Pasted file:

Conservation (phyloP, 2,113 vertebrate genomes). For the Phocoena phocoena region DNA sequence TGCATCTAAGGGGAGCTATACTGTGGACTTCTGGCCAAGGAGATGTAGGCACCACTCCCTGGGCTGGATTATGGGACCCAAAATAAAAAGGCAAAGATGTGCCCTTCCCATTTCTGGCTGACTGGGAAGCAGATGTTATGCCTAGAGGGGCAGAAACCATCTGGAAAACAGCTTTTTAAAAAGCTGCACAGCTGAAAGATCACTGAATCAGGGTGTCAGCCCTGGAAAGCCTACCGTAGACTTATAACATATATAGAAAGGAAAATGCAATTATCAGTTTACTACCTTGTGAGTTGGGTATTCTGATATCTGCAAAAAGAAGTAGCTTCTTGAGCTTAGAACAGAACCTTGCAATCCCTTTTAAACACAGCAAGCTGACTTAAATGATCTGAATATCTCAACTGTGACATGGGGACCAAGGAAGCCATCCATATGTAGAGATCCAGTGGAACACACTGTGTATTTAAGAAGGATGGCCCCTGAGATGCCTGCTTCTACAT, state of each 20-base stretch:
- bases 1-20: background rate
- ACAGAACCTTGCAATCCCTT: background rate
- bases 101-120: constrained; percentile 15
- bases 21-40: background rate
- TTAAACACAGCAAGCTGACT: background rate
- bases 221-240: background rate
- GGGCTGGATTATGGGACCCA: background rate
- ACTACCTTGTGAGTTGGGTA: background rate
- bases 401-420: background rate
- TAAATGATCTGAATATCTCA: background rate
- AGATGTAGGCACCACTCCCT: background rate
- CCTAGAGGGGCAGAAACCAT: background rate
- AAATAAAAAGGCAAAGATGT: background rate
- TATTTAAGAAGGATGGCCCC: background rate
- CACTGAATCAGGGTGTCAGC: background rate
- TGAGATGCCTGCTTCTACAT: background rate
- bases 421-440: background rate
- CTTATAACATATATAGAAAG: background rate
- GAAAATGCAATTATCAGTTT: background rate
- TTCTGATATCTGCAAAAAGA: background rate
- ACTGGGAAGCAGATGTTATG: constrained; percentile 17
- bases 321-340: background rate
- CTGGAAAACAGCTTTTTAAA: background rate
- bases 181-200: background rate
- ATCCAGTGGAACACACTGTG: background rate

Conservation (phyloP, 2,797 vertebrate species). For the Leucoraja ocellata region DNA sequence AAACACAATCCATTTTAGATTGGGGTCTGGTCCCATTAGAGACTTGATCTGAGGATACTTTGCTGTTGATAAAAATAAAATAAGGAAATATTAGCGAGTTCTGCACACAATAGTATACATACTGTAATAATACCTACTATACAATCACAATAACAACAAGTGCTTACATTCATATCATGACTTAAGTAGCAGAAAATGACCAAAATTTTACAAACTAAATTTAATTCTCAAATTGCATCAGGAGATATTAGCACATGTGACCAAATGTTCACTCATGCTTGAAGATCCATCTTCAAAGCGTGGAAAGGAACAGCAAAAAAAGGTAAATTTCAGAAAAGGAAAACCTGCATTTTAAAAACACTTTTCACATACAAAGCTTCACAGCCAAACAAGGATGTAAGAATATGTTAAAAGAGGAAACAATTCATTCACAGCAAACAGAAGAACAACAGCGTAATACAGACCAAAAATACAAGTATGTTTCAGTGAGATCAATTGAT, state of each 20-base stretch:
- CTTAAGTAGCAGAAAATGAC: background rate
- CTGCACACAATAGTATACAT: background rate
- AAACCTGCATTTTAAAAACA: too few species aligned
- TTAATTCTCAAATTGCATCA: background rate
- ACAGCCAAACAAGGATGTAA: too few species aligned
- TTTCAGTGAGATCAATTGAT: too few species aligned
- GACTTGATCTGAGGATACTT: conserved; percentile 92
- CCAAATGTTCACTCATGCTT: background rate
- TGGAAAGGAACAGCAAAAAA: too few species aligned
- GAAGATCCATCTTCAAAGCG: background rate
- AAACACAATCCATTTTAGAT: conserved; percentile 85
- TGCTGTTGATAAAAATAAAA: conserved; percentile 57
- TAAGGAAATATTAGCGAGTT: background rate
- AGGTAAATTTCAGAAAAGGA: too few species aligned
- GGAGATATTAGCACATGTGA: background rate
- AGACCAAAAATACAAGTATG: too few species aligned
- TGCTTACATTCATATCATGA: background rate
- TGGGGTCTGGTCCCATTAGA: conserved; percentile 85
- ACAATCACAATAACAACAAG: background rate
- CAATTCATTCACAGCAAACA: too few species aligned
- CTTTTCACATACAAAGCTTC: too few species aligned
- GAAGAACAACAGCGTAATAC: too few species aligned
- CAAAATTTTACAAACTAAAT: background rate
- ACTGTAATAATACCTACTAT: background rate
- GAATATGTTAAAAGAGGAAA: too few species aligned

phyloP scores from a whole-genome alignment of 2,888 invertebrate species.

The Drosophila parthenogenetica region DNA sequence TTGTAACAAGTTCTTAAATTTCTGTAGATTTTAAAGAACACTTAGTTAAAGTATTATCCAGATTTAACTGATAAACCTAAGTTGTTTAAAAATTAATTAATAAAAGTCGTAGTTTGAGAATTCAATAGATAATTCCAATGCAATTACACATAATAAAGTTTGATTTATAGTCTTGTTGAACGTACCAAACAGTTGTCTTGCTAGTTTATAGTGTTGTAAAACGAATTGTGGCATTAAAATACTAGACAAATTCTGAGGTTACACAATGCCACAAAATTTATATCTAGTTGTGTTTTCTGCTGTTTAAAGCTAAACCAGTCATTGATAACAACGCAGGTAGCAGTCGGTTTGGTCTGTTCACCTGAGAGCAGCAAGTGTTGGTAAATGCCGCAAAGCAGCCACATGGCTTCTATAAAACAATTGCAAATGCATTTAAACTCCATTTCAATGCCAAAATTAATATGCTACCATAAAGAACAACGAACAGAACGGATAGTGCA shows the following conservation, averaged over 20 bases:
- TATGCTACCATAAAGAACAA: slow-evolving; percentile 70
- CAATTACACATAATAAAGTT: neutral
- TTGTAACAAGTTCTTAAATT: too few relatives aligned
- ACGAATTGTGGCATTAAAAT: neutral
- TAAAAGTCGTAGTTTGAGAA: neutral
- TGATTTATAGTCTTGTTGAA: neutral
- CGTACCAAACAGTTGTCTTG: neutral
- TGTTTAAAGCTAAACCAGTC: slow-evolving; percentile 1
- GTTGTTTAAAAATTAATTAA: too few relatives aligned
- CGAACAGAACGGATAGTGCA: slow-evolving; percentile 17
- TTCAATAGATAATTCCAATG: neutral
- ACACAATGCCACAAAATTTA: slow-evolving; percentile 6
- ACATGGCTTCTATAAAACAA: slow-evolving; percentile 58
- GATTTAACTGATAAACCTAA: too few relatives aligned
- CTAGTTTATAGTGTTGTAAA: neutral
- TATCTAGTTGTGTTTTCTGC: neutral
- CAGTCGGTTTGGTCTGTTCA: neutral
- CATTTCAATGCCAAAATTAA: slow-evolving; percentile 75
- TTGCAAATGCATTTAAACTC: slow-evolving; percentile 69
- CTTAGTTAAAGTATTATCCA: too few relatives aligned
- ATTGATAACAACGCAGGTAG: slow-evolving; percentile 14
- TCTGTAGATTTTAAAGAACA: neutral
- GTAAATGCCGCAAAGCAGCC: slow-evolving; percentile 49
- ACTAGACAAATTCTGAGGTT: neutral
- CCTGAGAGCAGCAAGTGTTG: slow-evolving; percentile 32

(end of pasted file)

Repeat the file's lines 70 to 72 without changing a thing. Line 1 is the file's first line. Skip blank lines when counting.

- TATCTAGTTGTGTTTTCTGC: neutral
- CAGTCGGTTTGGTCTGTTCA: neutral
- CATTTCAATGCCAAAATTAA: slow-evolving; percentile 75